After my divorce was final, my brother-in-law set me up or tried to set me up with a couple people, Jacob being one of them. He knew Jacob from church, and he was friends with him. But Jacob was balding. And I had a rule that I wasn’t going to date anyone that was balding, so I said no thanks. I started going to a singles ward, and Jacob happened to be in the ward, and he was just one of the many fellas lining up to date me. Not really, nobody wanted to date me because I had two kids. At the same time, some of our mutual friends in the ward were encouraging Jacob to date me, and he was like, “You’re crazy, she’s got kids.” Eventually, our paths crossed enough through our mutual friends that we became friends. He was so much fun. I loved hanging out with him. I loved his witty and sarcastic sense of humor. He became one of my favorite people to be around, and I’m not sure how it happened, but we just developed a thing. He started wanting me for my body and my children, I guess. Our first real date as more than friends was December 6, 2009, and we were married February 27, 2010.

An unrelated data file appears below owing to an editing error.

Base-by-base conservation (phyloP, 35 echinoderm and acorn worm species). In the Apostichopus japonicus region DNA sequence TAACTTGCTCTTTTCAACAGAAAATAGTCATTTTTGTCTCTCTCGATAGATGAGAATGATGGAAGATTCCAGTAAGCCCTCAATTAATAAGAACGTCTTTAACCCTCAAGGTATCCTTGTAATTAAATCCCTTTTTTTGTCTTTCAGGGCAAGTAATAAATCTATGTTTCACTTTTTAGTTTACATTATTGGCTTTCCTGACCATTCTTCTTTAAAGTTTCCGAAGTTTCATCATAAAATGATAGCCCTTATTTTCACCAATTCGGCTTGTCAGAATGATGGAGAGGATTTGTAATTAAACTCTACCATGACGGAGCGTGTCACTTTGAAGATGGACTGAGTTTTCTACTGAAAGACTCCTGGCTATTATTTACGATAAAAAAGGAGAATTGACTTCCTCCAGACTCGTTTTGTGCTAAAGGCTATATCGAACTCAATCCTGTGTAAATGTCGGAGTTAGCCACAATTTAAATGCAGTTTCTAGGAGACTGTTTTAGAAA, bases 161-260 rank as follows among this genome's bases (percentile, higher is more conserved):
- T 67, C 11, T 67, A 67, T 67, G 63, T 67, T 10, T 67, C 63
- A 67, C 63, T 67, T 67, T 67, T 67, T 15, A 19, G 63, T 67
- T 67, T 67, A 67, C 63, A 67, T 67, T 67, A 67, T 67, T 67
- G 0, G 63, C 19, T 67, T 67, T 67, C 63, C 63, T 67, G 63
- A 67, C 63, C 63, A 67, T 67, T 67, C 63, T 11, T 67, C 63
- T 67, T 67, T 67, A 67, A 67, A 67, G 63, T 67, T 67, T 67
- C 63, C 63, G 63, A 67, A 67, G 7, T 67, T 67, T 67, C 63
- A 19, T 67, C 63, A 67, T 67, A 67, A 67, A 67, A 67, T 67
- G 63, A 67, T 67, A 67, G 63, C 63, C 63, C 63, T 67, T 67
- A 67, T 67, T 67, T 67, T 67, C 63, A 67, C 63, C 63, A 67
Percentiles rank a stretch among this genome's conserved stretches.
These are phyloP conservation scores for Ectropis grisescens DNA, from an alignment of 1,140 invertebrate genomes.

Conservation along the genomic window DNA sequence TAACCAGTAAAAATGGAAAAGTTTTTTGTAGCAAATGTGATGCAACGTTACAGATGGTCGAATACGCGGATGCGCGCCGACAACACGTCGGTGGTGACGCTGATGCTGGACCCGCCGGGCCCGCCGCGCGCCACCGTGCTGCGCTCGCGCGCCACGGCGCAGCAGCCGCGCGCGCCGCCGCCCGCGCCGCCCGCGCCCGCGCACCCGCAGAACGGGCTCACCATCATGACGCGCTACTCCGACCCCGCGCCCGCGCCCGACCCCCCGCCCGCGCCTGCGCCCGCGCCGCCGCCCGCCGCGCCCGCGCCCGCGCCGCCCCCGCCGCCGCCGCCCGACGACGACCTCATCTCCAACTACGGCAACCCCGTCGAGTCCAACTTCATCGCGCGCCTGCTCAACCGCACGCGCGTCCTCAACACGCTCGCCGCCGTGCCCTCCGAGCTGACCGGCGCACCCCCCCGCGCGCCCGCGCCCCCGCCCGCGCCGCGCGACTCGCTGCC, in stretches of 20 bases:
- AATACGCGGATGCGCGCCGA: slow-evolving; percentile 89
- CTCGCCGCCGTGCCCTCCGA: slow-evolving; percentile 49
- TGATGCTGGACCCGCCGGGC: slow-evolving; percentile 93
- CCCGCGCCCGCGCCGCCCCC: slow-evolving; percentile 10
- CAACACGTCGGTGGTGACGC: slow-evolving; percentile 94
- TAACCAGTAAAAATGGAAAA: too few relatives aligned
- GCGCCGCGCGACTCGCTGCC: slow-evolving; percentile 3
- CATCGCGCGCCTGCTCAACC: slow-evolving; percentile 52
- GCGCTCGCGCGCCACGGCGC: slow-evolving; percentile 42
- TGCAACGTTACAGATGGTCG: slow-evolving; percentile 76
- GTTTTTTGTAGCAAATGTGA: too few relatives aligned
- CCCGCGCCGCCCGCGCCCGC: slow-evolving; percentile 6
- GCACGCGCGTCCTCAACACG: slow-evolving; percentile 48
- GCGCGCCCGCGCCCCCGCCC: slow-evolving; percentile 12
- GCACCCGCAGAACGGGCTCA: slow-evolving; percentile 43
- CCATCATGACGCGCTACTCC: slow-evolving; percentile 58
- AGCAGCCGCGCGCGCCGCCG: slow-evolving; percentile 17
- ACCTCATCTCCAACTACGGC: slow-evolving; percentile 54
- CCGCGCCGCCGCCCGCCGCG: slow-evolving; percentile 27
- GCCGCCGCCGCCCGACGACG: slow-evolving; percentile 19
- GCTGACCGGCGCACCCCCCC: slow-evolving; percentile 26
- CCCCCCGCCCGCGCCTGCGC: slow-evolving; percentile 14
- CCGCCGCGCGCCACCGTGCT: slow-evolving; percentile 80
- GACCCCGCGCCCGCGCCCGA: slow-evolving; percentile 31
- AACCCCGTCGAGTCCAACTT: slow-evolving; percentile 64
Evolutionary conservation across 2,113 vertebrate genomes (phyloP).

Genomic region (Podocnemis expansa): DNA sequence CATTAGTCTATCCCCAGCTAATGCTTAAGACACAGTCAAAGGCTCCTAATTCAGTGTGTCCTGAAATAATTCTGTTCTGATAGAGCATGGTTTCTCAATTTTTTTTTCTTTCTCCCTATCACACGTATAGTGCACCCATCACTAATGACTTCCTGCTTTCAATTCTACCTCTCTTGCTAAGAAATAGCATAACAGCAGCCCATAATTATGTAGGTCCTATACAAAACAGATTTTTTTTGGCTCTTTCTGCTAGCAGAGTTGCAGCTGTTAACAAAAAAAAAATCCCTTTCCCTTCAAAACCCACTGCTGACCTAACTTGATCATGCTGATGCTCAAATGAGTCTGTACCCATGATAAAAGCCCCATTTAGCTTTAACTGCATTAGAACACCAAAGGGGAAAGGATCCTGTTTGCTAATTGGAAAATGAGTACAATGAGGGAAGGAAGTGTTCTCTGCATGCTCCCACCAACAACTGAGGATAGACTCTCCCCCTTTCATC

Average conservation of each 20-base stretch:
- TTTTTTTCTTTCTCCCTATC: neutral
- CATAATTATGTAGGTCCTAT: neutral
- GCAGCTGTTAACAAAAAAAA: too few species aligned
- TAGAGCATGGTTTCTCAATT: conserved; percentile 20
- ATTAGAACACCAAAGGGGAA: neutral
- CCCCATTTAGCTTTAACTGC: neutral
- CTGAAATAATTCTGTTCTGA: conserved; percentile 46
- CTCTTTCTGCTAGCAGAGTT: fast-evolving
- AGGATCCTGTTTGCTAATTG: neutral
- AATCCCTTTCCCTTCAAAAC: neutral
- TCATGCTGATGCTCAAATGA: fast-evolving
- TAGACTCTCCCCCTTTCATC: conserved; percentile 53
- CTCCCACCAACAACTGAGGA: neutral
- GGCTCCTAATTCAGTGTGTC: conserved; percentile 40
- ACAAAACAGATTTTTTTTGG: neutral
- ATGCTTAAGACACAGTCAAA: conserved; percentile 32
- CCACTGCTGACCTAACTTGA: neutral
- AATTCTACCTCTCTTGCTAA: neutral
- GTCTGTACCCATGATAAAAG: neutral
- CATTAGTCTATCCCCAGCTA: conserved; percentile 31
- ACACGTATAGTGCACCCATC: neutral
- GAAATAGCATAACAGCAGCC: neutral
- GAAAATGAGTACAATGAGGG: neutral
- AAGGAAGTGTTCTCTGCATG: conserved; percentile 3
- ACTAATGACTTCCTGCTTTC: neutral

Was it hard for you to make the decision to have more kids once you remarried?

Rachel: Jacob and I both knew we wanted more children. We just didn’t want them right away. We didn’t have the normal date/get married/have kids relationship. It was never just the two of us, so we wanted some time to adjust to him having an instant family. He naturally loved the boys like they were his own, so adding more to our family just felt like the normal thing to do. 

 Can you share your experience with postpartum depression? At what point did you realize it was a real thing happening to you and how did you overcome it?